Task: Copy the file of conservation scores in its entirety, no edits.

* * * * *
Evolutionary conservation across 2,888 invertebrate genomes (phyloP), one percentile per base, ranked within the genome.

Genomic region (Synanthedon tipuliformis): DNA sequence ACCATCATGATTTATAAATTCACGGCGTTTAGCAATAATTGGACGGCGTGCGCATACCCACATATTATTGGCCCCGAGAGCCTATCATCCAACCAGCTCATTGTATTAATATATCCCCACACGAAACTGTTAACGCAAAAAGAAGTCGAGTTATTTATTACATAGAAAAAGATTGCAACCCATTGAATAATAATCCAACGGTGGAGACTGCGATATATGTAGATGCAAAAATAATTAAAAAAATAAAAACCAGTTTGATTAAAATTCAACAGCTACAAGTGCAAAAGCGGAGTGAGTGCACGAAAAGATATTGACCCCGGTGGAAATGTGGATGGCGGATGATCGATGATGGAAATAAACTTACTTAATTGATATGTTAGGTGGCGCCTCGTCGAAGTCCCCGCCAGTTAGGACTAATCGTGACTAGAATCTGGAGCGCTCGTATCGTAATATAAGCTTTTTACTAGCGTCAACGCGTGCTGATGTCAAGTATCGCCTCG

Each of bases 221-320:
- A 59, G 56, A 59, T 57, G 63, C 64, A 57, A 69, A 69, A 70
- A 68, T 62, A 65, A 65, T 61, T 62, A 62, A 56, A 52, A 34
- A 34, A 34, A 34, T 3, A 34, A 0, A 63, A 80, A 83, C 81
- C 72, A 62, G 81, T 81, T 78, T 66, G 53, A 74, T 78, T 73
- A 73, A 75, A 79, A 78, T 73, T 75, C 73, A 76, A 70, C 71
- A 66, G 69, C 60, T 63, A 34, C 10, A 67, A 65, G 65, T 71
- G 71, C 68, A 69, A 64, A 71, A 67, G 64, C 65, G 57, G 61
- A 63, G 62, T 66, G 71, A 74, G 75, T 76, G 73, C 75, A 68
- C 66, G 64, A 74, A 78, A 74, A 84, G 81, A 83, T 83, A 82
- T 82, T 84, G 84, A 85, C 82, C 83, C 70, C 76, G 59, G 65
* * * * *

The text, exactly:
Evolutionary conservation across 2,888 invertebrate genomes (phyloP), one percentile per base, ranked within the genome.

Genomic region (Synanthedon tipuliformis): DNA sequence ACCATCATGATTTATAAATTCACGGCGTTTAGCAATAATTGGACGGCGTGCGCATACCCACATATTATTGGCCCCGAGAGCCTATCATCCAACCAGCTCATTGTATTAATATATCCCCACACGAAACTGTTAACGCAAAAAGAAGTCGAGTTATTTATTACATAGAAAAAGATTGCAACCCATTGAATAATAATCCAACGGTGGAGACTGCGATATATGTAGATGCAAAAATAATTAAAAAAATAAAAACCAGTTTGATTAAAATTCAACAGCTACAAGTGCAAAAGCGGAGTGAGTGCACGAAAAGATATTGACCCCGGTGGAAATGTGGATGGCGGATGATCGATGATGGAAATAAACTTACTTAATTGATATGTTAGGTGGCGCCTCGTCGAAGTCCCCGCCAGTTAGGACTAATCGTGACTAGAATCTGGAGCGCTCGTATCGTAATATAAGCTTTTTACTAGCGTCAACGCGTGCTGATGTCAAGTATCGCCTCG

Each of bases 221-320:
- A 59, G 56, A 59, T 57, G 63, C 64, A 57, A 69, A 69, A 70
- A 68, T 62, A 65, A 65, T 61, T 62, A 62, A 56, A 52, A 34
- A 34, A 34, A 34, T 3, A 34, A 0, A 63, A 80, A 83, C 81
- C 72, A 62, G 81, T 81, T 78, T 66, G 53, A 74, T 78, T 73
- A 73, A 75, A 79, A 78, T 73, T 75, C 73, A 76, A 70, C 71
- A 66, G 69, C 60, T 63, A 34, C 10, A 67, A 65, G 65, T 71
- G 71, C 68, A 69, A 64, A 71, A 67, G 64, C 65, G 57, G 61
- A 63, G 62, T 66, G 71, A 74, G 75, T 76, G 73, C 75, A 68
- C 66, G 64, A 74, A 78, A 74, A 84, G 81, A 83, T 83, A 82
- T 82, T 84, G 84, A 85, C 82, C 83, C 70, C 76, G 59, G 65